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Fertility Policy Increases Risks

Media Release
26 January 2004

Fertility Policy Increases Risks

The Government’s funding policy for fertility treatment should be revised as a matter of urgency says New Zealand First’s health spokesperson, Barbara Stewart.

“The present policy is to fund one cycle of IVF, at a cost of about $10,000, for eligible couples,” said Mrs Stewart.

“This results in the implantation of multiple embryos to maximise the chance of success which in turn increases the likelihood of adverse results for the mother and babies.

“Many multiple births are premature and the babies are admitted to neonatal intensive care units.

“The head of Wellington Hospital’s neonatal ICU has said that about a third of the babies in his unit are from IVF treatments and that restricting the number of embryos implanted would save money by reducing pressure on the units.

“Care for a premature baby is expensive – about $80,000 for a baby born at 28 weeks compared with about $10,000 for an IVF cycle. Obviously if the Government funded two IVF cycles and restricted implantation to one embryo each time the chances of producing healthy babies would be better.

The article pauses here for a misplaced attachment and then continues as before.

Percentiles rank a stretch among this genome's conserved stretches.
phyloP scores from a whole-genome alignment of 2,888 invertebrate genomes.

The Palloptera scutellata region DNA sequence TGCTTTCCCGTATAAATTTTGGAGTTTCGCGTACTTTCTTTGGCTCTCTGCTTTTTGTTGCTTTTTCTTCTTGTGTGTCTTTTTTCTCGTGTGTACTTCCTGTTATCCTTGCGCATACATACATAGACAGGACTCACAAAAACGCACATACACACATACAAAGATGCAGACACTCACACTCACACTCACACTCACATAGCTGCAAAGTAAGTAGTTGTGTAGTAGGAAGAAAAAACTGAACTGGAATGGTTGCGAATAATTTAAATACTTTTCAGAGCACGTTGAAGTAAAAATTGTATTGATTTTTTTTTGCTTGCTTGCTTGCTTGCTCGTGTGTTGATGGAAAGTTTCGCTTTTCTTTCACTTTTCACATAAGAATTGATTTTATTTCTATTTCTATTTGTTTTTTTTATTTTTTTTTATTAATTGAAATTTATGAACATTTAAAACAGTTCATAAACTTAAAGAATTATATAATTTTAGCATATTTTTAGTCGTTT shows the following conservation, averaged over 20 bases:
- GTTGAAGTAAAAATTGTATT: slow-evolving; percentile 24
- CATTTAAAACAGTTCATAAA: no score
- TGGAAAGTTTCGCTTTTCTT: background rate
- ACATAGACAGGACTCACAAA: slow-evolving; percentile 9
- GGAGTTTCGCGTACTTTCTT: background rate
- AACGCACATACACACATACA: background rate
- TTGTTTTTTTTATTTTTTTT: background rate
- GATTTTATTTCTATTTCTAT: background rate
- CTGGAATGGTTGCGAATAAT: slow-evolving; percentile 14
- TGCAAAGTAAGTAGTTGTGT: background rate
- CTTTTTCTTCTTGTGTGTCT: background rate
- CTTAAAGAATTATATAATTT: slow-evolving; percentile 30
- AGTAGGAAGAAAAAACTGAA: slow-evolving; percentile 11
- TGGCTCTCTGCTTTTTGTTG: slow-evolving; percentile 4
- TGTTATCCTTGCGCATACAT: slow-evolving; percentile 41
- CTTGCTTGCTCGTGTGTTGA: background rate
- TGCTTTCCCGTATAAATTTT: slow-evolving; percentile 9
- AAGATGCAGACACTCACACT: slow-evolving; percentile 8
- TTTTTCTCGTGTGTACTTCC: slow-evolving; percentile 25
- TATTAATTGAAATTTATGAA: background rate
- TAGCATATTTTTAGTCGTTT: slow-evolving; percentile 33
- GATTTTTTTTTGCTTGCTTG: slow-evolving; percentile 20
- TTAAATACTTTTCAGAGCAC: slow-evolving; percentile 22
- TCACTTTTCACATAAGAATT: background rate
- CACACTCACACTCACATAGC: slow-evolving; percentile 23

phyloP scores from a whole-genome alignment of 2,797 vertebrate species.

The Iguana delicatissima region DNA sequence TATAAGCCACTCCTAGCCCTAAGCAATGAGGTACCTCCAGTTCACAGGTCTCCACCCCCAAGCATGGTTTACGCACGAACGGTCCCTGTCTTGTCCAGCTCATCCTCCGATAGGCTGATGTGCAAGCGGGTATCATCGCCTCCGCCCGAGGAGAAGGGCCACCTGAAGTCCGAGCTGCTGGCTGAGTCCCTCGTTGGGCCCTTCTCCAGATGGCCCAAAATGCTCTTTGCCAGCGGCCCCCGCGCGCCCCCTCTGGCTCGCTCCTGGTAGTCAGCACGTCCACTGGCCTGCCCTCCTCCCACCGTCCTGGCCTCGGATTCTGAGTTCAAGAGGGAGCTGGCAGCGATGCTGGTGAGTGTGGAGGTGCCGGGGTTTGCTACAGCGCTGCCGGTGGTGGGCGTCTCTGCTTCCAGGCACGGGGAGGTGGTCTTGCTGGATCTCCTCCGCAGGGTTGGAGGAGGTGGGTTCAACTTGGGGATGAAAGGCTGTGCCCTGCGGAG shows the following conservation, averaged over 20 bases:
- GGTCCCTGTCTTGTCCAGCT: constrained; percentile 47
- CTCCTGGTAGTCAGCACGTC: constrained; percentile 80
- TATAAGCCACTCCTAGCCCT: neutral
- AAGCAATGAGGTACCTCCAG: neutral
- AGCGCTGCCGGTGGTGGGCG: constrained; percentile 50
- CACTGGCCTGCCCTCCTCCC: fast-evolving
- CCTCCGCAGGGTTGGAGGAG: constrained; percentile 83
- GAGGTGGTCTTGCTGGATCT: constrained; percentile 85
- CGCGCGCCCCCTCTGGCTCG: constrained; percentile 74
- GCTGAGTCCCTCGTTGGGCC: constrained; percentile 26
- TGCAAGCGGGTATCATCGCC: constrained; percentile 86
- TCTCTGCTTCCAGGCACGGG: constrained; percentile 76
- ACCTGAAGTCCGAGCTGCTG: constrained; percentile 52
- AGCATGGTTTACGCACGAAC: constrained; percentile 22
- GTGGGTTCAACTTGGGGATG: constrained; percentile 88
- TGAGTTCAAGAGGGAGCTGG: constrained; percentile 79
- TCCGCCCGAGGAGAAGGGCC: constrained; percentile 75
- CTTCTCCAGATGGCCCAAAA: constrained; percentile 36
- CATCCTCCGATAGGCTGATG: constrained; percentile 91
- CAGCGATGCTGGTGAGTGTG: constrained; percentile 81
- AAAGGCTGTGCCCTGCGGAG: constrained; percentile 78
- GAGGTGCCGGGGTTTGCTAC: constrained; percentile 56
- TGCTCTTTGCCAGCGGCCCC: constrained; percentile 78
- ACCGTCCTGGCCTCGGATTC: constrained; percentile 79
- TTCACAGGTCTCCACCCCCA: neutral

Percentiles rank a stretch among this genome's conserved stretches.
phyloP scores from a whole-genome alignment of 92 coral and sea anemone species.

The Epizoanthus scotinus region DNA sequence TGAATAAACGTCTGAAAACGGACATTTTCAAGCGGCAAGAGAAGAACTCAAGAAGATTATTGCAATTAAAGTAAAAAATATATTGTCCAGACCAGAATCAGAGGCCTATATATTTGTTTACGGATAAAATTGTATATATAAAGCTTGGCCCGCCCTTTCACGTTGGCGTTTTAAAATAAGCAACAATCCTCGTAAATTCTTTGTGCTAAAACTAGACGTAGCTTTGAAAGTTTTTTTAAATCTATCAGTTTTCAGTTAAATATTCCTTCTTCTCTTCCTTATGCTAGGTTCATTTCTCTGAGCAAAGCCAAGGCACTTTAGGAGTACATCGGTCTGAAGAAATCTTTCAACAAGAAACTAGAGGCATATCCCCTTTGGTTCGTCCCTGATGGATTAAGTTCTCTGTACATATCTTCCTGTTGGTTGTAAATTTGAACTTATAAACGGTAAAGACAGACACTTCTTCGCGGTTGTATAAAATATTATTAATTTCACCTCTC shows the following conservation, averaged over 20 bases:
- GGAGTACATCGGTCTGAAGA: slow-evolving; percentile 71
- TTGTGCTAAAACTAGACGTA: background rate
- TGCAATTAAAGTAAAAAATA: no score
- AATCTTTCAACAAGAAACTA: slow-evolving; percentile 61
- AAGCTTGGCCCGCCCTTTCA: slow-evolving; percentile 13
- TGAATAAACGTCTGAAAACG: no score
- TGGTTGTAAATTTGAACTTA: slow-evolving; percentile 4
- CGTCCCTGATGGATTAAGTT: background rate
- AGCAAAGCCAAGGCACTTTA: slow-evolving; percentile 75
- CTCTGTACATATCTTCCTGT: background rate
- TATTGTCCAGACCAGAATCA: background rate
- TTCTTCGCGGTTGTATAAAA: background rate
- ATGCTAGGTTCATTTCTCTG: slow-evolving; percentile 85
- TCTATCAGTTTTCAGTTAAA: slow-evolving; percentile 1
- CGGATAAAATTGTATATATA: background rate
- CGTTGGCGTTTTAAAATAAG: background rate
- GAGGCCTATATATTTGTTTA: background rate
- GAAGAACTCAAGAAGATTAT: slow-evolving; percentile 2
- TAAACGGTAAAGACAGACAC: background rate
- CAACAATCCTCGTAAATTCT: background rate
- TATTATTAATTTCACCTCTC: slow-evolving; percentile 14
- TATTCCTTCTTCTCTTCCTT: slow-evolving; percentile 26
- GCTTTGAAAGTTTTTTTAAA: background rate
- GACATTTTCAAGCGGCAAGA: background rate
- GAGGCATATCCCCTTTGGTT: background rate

“It seems that the Government will spend $10,000 to provide one IVF cycle with the attendant risks of expensive multiple births rather than fund two cycles, restricting implantation to one embryo each time, and avoid the enormous expense of caring for premature infants.

“This sort of logic defies explanation. Even if the Government agreed to pay for two cycles for couples who agreed to the implantation of only one embryo at a time it would make better sense than the current arrangement with its potential for disasters,” said Mrs Stewart.


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